THE Government will submit the broad outlines of next year’s budget to the EU for approval for the first time next April, ahead of the Oireachtas seeing it.
However, EU finance ministers still have to agree if and how to punish countries that fail to make changes recommended by the Commission and the European Central Bank.
The new system means the budgets of all EU member states will be aligned for the first time ever to achieve specific targets including on education, employment and no budget over-runs of more than 3%.
It’s an attempt to protect the euro and rein in countries that have run up big budget deficits, Ireland is expected to top the league next year at over 20%.
Finance Minister Brian Lenihan said Ireland had no problem accepting the changes and stressed that the Oireachtas would have the final say on the budget and national sovereignty would not be affected.
“What we will send to the Commission is the broad outlines – the Dáil will approve the details as usual,” he said. The department will have to bring forward the work on the budget by six months to meet the new European semester.
The new cycle will begin in January when the Commission will present an annual growth survey, reviewing economic challenges for the EU and the euro area.
Member states will submit their stability and convergence programmes that include broad budgetary outlines, and their national reform programmes in April. The Commission and the ECB will examine these and ensure rules are observed.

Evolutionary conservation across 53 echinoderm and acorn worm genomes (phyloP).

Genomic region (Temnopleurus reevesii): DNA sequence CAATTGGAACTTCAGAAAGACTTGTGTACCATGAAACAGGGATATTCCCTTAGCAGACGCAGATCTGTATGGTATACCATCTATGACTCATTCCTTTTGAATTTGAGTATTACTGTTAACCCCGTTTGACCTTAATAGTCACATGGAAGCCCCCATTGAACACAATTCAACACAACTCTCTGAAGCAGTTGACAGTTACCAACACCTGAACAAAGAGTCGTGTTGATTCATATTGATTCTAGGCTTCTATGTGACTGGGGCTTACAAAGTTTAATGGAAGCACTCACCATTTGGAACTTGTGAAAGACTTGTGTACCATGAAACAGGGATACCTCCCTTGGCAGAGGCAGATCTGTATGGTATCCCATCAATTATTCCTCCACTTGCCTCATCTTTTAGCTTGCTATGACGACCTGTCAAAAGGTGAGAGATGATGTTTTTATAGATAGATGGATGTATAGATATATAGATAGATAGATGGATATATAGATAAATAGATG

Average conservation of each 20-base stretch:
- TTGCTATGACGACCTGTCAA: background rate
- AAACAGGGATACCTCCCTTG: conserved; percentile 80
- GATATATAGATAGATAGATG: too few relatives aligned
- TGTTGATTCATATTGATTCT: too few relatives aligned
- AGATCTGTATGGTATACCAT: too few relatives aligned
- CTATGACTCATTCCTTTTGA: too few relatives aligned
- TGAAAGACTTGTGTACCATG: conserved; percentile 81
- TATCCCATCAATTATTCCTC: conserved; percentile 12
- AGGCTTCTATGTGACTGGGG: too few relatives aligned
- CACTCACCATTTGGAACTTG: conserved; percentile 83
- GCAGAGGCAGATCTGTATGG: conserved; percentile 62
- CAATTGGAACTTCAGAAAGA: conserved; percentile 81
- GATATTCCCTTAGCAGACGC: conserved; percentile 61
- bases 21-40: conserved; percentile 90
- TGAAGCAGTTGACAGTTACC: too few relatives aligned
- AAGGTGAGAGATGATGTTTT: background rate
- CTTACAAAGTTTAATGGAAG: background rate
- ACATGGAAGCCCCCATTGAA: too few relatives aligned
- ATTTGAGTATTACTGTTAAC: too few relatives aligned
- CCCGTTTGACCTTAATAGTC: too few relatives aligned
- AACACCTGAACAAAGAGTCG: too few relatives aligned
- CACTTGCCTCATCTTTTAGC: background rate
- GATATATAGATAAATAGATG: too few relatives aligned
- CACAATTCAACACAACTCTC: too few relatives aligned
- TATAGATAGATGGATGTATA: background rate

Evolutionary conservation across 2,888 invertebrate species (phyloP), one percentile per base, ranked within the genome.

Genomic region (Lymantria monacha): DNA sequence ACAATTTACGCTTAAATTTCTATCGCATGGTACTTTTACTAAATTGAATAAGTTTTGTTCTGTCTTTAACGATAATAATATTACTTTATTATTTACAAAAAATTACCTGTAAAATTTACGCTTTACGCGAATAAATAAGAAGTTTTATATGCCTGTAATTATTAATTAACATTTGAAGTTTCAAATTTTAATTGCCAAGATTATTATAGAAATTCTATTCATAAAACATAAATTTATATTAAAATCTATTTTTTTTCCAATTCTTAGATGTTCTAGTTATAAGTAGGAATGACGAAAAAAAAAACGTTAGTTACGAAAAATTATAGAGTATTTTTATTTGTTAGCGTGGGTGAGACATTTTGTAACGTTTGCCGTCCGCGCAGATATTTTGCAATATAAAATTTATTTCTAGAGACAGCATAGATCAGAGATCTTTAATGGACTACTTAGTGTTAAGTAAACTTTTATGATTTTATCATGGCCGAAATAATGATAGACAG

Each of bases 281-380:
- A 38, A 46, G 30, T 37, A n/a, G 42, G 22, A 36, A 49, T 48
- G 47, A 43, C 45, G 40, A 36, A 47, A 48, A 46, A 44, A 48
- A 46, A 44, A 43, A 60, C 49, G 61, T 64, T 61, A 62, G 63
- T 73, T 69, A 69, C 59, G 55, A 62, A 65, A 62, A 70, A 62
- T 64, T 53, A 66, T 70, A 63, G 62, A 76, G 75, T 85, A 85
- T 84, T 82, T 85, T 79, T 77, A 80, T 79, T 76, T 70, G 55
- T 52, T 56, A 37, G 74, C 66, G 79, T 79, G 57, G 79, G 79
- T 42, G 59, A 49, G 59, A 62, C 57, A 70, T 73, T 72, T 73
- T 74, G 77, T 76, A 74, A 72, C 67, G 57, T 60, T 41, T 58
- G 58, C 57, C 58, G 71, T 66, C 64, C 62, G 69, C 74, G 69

If any country’s budget is out of line, they can issue what they are calling “policy guidance” in June or July.
The Commission wants criteria to include limits on national debt and onsemi-automatic sanctions for countries that fail to incorporate the policy.
Economic Commissioner Olli Rehn said he will propose legislation at the end of the month that will include more effective incentives and sanctions and that it would take a majority of countries to overturn recommendations to make budget changes.
At the moment the proposals are to fine errant countries, withhold or withdraw EU finance and to withdraw voting rights. This latter would need a treaty change, which few are in favour of, while quite a number of countries are against fining or withdrawing funds.
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